The opinion of the court was delivered by: Dolly M. Gee United States District Judge
ORDER SUMMARILY DISMISSING HABEAS PETITION AS DISGUISED AND SUCCESSIVE § 2255 MOTION
The Court will dismiss this putative 28 U.S.C. § 2241 habeas petition summarily because the face of the petition indicates that it is a disguised motion under 28 U.S.C. § 2255. Petitioner asserts challenges to his federal criminal conviction and/or sentence that may only be asserted in the sentencing court, the Western District of Texas, pursuant to § 2255. Petitioner expressly states that he has sought the Fifth Circuit's permission, as is required by law, to file a successive § 2255 motion in the sentencing court, but that the Fifth Circuit denied permission. His current resort to asserting the same challenges here, having relabeled them as a putative § 2241 petition, is improper.
Petitioner Joseph Leon Plummer is a federal prisoner housed in Adelanto, in this judicial district. In 2006, a federal jury in the Western District of Texas convicted him of firearms offenses. Based in part on Petitioner's prior criminal record, United States District Judge Walter S. Smith sentenced Petitioner to 300 months in prison. See docket in United States v. Plummer, No. 6:05-CR-00218-WSS-1 (W.D. Tex.). Petitioner appealed. The Fifth Circuit affirmed. 225 Fed.Appx. 318 (5th Cir. 2007).
In January 2008, Petitioner returned to the trial court with a § 2255 motion. Judge Smith denied it on August 8, 2008. See docket in United States v. Plummer, No. 6:05-CR-00218-WSS-1 (W.D. Tex.).
In October 2008, the Fifth Circuit issued a decision in another case, United States v. Constante, 544 F.3d 584 (5th Cir. 2008), that Petitioner believes supports a new challenge to his own conviction and/or sentence. Some three years after Constante, Petitioner sought the legally-required permission from the Fifth Circuit to present another § 2255 motion to Judge Smith, but the Fifth Circuit rejected that motion one month ago on August 3, 2011. See docket in In re Plummer, No. 11-50557 (5th Cir. Aug. 3, 2011).
Petitioner now turns to this Court with the same challenge that he wanted to present in the trial court, having re-labeled as § 2241 habeas petition.
28 U.S.C. § 2255 generally provides the sole procedural mechanism by which a federal prisoner may test the legality of his detention. Lorentsen v. Hood, 223 F.3d 950, 953 (9th Cir. 2000). That section bars courts from entertaining most habeas petitions where "it appears that the applicant has failed to apply for relief, by motion, to the court which sentenced him, or that such court has denied him relief[.]" In light of this rule, the statute on its face appears to bar the present action. Section 2255 itself permits resort to a 28 U.S.C. § 2241 petition when a § 2255 motion is "inadequate or ineffective to test the legality of [the] detention." 28 U.S.C. § 2255. This clause is sometimes referred to as the "escape hatch" to § 2255's exclusivity provision. Lorentsen, 223 F.3d at 953.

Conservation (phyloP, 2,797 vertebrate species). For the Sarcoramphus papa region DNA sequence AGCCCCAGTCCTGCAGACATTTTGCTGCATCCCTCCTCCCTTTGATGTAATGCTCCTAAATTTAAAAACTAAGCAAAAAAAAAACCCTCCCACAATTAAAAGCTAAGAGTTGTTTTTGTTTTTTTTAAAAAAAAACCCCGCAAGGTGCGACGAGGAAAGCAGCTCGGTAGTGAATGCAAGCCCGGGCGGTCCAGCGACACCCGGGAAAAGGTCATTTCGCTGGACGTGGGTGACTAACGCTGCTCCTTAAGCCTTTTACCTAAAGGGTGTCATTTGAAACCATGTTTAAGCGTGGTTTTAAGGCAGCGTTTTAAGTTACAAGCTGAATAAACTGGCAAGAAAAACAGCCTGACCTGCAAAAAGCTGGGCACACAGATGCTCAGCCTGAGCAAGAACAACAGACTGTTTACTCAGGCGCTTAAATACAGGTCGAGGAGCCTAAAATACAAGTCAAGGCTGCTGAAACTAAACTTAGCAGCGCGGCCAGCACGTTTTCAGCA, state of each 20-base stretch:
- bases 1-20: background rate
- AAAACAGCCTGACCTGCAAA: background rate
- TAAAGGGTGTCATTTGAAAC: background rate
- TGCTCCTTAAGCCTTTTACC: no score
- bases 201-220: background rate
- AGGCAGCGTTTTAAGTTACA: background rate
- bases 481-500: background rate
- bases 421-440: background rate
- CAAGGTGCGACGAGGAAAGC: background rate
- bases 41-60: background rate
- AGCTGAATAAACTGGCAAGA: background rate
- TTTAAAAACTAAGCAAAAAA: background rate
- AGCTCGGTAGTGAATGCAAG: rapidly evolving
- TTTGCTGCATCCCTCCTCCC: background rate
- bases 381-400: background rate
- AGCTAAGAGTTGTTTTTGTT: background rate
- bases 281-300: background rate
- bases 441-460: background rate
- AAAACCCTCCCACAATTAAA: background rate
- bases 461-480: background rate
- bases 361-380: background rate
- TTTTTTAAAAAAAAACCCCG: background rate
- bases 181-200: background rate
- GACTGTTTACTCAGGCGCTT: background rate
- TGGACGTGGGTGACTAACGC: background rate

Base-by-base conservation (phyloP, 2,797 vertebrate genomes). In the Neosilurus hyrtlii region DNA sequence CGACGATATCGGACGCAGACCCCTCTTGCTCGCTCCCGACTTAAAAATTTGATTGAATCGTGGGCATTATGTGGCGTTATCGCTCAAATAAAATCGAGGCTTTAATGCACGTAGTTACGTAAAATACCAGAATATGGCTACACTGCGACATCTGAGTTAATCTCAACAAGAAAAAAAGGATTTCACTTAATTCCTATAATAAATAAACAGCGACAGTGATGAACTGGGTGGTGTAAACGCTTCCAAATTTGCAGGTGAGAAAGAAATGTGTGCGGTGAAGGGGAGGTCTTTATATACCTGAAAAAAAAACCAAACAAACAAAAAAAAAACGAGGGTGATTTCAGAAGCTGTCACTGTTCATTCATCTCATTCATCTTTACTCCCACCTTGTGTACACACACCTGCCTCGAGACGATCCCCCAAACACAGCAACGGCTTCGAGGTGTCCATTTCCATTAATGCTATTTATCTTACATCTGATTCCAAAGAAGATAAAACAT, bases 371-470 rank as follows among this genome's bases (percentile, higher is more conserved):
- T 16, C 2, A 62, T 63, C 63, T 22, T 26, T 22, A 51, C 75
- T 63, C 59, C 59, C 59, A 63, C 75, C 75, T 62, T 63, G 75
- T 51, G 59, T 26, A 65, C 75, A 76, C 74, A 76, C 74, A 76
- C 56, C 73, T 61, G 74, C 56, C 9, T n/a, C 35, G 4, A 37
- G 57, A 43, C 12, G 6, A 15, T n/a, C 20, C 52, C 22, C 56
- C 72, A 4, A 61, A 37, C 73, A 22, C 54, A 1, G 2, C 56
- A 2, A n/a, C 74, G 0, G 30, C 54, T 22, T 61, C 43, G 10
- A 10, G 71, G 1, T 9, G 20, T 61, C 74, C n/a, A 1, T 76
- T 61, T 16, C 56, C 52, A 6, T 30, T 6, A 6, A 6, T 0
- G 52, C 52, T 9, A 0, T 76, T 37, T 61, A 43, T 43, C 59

Only rarely is § 2255's escape hatch available. A § 2255 motion cannot be viewed as "inadequate" merely because the sentencing court has denied relief on the merits. Id. Any contrary ruling would nullify the statute's gatekeeping provisions, and Congress then would have accomplished little in its attempts to limit federal collateral review in passing laws such as the Antiterrorism and Effective Death Penalty Act of 1996 ("AEDPA"). See Triestman v. United States, 124 F.3d 361, 374-76 (2nd Cir. 1997) (discussing Congressional intent to narrow collateral attacks).
"Along with many of our sister circuits," the Ninth Circuit has explained, we have held that a § 2241 petition is available under the "escape hatch" of § 2255 when a petitioner (1) makes a claim of actual innocence, and (2) has not ...